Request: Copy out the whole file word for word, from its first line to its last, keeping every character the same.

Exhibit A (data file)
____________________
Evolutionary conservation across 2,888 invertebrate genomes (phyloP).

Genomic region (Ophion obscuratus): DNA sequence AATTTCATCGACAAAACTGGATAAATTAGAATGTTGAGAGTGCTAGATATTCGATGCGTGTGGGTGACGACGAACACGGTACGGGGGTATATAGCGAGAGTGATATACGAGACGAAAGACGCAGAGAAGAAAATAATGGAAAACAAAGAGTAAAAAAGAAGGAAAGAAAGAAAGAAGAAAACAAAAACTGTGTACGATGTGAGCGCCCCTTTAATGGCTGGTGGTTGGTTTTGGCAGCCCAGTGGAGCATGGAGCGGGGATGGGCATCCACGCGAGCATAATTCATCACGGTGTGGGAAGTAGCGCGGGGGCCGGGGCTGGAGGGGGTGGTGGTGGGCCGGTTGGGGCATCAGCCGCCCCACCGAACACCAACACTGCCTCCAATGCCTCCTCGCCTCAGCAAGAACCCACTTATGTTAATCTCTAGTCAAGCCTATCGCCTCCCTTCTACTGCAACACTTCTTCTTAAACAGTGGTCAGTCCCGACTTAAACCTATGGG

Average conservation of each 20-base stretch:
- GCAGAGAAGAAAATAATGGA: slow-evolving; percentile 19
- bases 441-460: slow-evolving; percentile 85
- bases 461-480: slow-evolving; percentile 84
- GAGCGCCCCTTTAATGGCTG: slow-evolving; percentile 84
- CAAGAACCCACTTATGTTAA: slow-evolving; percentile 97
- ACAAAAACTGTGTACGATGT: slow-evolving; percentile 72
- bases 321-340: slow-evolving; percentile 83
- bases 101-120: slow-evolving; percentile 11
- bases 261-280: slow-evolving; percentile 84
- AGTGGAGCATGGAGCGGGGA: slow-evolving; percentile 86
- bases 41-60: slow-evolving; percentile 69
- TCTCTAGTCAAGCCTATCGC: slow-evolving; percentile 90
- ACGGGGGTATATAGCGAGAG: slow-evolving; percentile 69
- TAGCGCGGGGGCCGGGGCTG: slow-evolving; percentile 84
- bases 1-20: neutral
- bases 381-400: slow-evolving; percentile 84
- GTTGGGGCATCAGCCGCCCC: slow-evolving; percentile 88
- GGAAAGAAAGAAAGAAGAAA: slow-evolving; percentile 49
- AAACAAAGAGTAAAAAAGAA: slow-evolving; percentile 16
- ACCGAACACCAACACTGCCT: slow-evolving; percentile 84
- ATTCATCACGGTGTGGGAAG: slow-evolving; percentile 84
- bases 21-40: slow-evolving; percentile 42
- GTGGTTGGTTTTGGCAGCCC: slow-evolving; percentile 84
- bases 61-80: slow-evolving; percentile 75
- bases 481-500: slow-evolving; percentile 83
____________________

Evolutionary conservation across 2,888 invertebrate genomes (phyloP).

Genomic region (Ophion obscuratus): DNA sequence AATTTCATCGACAAAACTGGATAAATTAGAATGTTGAGAGTGCTAGATATTCGATGCGTGTGGGTGACGACGAACACGGTACGGGGGTATATAGCGAGAGTGATATACGAGACGAAAGACGCAGAGAAGAAAATAATGGAAAACAAAGAGTAAAAAAGAAGGAAAGAAAGAAAGAAGAAAACAAAAACTGTGTACGATGTGAGCGCCCCTTTAATGGCTGGTGGTTGGTTTTGGCAGCCCAGTGGAGCATGGAGCGGGGATGGGCATCCACGCGAGCATAATTCATCACGGTGTGGGAAGTAGCGCGGGGGCCGGGGCTGGAGGGGGTGGTGGTGGGCCGGTTGGGGCATCAGCCGCCCCACCGAACACCAACACTGCCTCCAATGCCTCCTCGCCTCAGCAAGAACCCACTTATGTTAATCTCTAGTCAAGCCTATCGCCTCCCTTCTACTGCAACACTTCTTCTTAAACAGTGGTCAGTCCCGACTTAAACCTATGGG

Average conservation of each 20-base stretch:
- GCAGAGAAGAAAATAATGGA: slow-evolving; percentile 19
- bases 441-460: slow-evolving; percentile 85
- bases 461-480: slow-evolving; percentile 84
- GAGCGCCCCTTTAATGGCTG: slow-evolving; percentile 84
- CAAGAACCCACTTATGTTAA: slow-evolving; percentile 97
- ACAAAAACTGTGTACGATGT: slow-evolving; percentile 72
- bases 321-340: slow-evolving; percentile 83
- bases 101-120: slow-evolving; percentile 11
- bases 261-280: slow-evolving; percentile 84
- AGTGGAGCATGGAGCGGGGA: slow-evolving; percentile 86
- bases 41-60: slow-evolving; percentile 69
- TCTCTAGTCAAGCCTATCGC: slow-evolving; percentile 90
- ACGGGGGTATATAGCGAGAG: slow-evolving; percentile 69
- TAGCGCGGGGGCCGGGGCTG: slow-evolving; percentile 84
- bases 1-20: neutral
- bases 381-400: slow-evolving; percentile 84
- GTTGGGGCATCAGCCGCCCC: slow-evolving; percentile 88
- GGAAAGAAAGAAAGAAGAAA: slow-evolving; percentile 49
- AAACAAAGAGTAAAAAAGAA: slow-evolving; percentile 16
- ACCGAACACCAACACTGCCT: slow-evolving; percentile 84
- ATTCATCACGGTGTGGGAAG: slow-evolving; percentile 84
- bases 21-40: slow-evolving; percentile 42
- GTGGTTGGTTTTGGCAGCCC: slow-evolving; percentile 84
- bases 61-80: slow-evolving; percentile 75
- bases 481-500: slow-evolving; percentile 83